• Pumpkins: Cut from the vine once the pumpkins have turned the expected color (We love that quintessential orange!) and vine begin to decline.
  • Summer Squash: Check daily, especially with the heat. Pick summer squash young, the skin should be tender enough to poke your fingernail through.
  • Tomatoes: Harvest when they are fully colored and slightly soft to the touch for the best taste. Gently twist and pull from the vine. If your plant looks like it may be over-producing, harvest some as they start to ripen and allow them to fully ripen indoors. Looking for fried green tomatoes? Harvest as they reach full size or just as they first color change begins.
  • Watermelons: The white spot on the bottom of the melon should change to yellow when ripe. Some say they can hear a change in the sound made when the melon is thumped with a finger. 

Did we miss one? Reach out to us on our Facebook page and let us help you ensure a bountiful harvest this season!

Lemon Verbena-Infused Delights

jennifer carroll

Photograph by Roland Bello 

Photograph by Roland Bello 

We love fragrant lemon verbena for its versatility in the kitchen. With summer in full swing, there are countless recipes to invigorate your plate with this garden fresh herb! Try out Bon Appétit’s Frozen Yogurt with Poached Peaches for a light and creamy dessert. Don’t have an ice cream maker? No worries, substitute ice cream with store-bought frozen yogurt or even Greek yogurt!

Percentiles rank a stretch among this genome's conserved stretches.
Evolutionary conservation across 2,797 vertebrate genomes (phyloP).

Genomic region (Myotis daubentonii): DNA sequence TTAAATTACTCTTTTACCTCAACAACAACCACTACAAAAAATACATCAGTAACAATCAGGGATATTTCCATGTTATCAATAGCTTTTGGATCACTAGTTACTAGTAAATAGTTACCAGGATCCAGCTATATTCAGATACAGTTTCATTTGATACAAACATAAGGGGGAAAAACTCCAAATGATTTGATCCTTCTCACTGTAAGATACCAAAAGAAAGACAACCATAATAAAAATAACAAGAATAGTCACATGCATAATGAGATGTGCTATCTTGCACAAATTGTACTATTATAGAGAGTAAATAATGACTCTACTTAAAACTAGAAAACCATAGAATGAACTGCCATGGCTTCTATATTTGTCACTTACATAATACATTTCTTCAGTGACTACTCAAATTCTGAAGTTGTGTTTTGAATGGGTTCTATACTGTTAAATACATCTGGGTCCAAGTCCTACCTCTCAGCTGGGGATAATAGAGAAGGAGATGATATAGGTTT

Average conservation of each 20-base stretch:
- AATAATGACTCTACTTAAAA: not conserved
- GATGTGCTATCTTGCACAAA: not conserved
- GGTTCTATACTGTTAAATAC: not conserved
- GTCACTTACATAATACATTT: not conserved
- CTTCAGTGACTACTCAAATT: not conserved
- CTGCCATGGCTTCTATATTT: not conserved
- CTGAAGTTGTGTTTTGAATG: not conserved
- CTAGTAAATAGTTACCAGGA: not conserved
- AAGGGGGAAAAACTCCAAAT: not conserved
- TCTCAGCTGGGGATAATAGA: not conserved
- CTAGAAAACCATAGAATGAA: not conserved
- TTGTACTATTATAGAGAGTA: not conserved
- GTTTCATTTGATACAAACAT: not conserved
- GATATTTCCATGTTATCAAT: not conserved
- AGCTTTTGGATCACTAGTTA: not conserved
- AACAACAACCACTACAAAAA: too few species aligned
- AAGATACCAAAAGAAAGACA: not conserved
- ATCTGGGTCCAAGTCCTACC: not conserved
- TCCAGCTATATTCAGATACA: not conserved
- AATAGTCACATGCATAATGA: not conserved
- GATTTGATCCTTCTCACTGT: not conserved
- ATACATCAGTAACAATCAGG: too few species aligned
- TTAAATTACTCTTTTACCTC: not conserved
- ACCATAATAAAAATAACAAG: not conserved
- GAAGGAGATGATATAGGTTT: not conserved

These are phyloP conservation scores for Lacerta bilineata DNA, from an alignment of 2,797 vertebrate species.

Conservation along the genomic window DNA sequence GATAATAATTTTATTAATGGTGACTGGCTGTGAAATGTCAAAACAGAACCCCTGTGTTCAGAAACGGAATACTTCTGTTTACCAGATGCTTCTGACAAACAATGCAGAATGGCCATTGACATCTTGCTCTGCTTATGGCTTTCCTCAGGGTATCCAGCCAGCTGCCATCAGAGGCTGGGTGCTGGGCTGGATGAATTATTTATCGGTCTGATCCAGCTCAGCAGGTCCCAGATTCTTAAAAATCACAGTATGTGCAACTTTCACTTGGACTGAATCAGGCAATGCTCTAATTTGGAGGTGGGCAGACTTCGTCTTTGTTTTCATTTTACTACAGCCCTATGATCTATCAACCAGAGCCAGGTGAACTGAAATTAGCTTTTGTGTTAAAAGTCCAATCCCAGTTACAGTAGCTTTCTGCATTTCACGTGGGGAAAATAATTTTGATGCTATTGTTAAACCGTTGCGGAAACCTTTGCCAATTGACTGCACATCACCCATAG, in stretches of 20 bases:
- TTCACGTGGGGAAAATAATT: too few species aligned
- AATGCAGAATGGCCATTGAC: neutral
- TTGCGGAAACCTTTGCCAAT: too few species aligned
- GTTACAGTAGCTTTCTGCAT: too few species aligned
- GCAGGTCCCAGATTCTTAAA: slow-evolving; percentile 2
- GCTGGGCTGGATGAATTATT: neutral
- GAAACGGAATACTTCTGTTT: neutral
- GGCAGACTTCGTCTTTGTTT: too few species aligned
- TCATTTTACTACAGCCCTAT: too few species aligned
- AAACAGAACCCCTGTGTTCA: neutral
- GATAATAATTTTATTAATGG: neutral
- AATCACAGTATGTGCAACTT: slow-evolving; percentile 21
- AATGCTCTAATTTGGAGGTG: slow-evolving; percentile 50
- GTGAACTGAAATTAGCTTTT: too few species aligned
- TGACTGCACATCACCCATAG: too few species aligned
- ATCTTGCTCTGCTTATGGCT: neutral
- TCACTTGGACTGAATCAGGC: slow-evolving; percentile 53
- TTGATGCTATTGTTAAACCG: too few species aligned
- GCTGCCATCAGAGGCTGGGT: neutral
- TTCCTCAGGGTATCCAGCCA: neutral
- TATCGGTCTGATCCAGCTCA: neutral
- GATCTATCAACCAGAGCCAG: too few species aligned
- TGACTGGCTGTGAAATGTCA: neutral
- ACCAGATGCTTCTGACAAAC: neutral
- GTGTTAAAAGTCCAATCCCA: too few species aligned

INGREDIENTS (Serves 8)

  • 1 cup heavy cream

  • 1 cup plain whole-milk Greek yogurt

  • 1 cup whole milk

  • ½ cup honey

  • 2 tablespoons fresh lemon juice

  • Pinch of kosher salt

  • 4 large ripe peaches (about 2 lb.)

  • 6 fresh lemon verbena leaves

  • 1½ cups Cocchi Aperitivo Americano (Italian aperitif wine)

  • ½ cup sugar

  • ¼ cup chopped unsalted, raw pistachios

FROZEN YOGURT PREPARATION

Whisk cream, yogurt, milk, honey, lemon juice, and salt in a large bowl. Process in an ice cream maker according to manufacturer’s instructions. Transfer frozen yogurt to an airtight container or a shallow baking pan; cover and freeze until firm, at least 2 hours.

DO AHEAD: Frozen yogurt can be made 1 week ahead. Keep frozen.

PEACHES AND ASSEMBLY

Using the tip of a paring knife, score an X in the bottom of each peach. Cook in a large pot of boiling water just until skins begin to peel back where cut, about 1 minute. Using a slotted spoon, transfer to a large bowl of ice water and let cool. Carefully peel peaches, reserving skins.

Bring lemon verbena, Cocchi Americano, sugar, reserved peach skins, and 1½ cups water to a boil in a medium saucepan. Reduce heat and simmer until mixture has thickened slightly and looks syrupy, 10–12 minutes.

Add peaches, cover saucepan, reduce heat, and gently poach fruit until the tip of a paring knife easily slides through flesh, 12–15 minutes. (Very ripe fruit will take less time to cook.) Using a slotted spoon, transfer peaches to a plate and let cool. Cut into wedges.